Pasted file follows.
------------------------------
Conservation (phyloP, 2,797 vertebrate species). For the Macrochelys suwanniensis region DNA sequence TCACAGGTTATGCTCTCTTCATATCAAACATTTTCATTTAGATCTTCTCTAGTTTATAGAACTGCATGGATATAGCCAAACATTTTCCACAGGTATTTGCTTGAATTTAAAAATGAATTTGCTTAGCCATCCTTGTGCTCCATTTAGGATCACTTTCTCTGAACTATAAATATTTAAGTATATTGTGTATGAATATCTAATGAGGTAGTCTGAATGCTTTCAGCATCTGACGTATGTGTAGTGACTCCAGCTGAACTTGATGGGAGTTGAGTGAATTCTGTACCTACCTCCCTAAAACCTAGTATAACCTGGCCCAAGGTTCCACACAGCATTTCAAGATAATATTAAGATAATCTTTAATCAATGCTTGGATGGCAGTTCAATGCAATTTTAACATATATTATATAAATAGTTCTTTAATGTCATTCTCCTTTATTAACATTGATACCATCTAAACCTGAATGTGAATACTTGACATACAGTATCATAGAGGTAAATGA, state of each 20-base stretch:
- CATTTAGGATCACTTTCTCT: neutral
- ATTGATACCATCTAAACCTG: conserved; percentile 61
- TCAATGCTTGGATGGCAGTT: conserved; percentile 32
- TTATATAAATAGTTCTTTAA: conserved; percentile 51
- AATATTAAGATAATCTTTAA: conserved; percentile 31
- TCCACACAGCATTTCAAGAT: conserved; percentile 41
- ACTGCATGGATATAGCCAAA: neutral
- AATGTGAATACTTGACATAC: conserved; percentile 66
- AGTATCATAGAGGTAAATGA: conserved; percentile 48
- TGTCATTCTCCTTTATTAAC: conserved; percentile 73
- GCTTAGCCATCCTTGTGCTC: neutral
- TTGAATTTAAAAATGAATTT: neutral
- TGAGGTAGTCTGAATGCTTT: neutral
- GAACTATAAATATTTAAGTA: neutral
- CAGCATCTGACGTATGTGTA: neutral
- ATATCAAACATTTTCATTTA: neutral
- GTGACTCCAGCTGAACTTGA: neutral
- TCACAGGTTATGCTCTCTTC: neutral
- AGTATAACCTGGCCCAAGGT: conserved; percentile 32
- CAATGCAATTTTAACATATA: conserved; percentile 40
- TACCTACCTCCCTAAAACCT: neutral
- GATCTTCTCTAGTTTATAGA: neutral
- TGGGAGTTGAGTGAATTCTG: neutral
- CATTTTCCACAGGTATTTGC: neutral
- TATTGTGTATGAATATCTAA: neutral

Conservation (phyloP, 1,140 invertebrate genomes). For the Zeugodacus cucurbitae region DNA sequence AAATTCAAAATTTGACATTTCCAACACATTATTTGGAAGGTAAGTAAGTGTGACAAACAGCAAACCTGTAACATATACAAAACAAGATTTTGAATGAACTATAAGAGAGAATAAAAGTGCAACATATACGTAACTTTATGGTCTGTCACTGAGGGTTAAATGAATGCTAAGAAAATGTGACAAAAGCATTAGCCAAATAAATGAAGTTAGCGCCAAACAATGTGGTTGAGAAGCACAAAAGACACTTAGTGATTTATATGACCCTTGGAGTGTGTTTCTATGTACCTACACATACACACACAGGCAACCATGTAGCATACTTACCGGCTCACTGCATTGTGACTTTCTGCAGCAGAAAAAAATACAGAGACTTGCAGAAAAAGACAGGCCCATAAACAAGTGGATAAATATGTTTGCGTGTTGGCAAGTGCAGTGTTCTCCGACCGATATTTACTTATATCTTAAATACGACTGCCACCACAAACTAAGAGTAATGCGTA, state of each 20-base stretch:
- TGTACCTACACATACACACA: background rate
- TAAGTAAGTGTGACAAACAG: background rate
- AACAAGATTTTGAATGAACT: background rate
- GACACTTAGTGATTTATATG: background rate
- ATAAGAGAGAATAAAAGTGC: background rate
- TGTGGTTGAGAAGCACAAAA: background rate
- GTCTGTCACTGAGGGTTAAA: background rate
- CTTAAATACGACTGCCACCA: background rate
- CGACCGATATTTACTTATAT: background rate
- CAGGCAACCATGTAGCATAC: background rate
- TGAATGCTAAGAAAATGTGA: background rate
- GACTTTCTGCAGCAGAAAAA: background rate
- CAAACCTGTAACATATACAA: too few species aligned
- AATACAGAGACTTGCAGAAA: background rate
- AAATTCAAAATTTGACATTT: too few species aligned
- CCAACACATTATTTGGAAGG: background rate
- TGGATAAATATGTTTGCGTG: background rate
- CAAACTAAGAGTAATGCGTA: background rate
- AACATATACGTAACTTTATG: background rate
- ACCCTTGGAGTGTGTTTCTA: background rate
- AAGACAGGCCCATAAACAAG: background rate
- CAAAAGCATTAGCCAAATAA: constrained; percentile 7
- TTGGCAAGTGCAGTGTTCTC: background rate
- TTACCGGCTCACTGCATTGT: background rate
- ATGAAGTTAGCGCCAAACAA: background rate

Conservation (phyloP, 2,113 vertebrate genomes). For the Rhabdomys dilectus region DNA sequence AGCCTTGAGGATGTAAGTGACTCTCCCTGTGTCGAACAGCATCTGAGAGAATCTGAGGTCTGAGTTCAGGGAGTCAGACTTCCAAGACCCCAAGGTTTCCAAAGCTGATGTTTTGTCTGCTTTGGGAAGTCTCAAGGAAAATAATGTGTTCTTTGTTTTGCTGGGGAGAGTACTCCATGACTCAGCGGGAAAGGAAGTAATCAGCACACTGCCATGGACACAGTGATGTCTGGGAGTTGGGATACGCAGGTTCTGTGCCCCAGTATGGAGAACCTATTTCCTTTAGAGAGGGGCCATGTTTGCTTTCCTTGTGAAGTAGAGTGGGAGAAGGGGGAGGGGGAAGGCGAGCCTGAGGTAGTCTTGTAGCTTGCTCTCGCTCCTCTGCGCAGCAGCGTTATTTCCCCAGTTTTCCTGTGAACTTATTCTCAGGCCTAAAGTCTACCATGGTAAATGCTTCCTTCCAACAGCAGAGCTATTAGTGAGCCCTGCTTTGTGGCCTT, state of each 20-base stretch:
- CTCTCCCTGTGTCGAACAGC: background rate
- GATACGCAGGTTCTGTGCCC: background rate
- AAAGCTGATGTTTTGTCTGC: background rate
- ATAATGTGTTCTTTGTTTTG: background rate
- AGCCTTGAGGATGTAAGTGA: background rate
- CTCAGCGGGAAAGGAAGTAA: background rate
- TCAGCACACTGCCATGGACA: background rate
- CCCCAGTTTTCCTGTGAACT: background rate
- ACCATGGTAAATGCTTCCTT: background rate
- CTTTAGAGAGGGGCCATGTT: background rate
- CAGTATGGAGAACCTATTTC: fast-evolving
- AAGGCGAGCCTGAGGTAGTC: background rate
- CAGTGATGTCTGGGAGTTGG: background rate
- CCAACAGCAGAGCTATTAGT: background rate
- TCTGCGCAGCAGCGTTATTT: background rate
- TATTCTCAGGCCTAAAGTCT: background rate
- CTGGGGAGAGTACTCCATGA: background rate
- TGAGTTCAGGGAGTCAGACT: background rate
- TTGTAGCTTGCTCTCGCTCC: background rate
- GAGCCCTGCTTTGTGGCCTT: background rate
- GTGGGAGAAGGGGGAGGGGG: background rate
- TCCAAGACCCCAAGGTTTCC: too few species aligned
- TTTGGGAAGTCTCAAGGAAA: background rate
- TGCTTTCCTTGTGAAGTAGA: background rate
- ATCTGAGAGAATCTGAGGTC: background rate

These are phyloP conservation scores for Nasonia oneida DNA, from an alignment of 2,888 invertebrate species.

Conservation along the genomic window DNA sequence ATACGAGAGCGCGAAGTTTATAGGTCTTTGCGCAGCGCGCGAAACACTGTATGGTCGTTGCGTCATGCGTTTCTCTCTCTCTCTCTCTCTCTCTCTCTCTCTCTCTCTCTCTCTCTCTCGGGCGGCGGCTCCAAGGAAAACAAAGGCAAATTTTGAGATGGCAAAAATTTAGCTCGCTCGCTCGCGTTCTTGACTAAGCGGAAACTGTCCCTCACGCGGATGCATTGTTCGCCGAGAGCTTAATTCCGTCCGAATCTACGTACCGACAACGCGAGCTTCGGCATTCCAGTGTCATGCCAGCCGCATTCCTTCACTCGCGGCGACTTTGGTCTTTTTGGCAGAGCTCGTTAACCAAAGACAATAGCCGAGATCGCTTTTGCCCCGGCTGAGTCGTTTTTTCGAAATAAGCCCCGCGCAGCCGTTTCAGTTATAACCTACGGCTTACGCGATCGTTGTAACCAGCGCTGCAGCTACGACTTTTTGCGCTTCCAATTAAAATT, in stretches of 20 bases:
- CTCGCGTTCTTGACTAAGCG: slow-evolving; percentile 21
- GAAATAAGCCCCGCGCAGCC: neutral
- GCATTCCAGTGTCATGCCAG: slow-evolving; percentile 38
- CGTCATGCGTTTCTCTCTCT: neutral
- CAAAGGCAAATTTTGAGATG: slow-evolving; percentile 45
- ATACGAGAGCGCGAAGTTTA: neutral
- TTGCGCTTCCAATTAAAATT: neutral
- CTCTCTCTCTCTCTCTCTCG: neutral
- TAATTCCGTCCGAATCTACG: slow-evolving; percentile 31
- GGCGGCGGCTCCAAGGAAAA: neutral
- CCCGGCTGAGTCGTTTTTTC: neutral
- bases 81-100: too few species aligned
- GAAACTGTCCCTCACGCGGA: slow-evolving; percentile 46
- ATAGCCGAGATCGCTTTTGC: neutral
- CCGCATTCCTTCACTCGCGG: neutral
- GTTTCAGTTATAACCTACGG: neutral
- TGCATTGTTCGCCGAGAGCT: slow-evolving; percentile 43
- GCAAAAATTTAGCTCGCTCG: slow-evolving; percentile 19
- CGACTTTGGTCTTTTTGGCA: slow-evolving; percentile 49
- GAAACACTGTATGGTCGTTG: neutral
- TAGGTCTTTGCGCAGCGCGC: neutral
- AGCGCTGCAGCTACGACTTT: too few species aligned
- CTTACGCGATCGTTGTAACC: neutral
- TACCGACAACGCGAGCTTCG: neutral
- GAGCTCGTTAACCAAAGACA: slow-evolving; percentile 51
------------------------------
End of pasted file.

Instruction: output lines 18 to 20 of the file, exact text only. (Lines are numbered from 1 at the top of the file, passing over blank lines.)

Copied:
- GTGACTCCAGCTGAACTTGA: neutral
- TCACAGGTTATGCTCTCTTC: neutral
- AGTATAACCTGGCCCAAGGT: conserved; percentile 32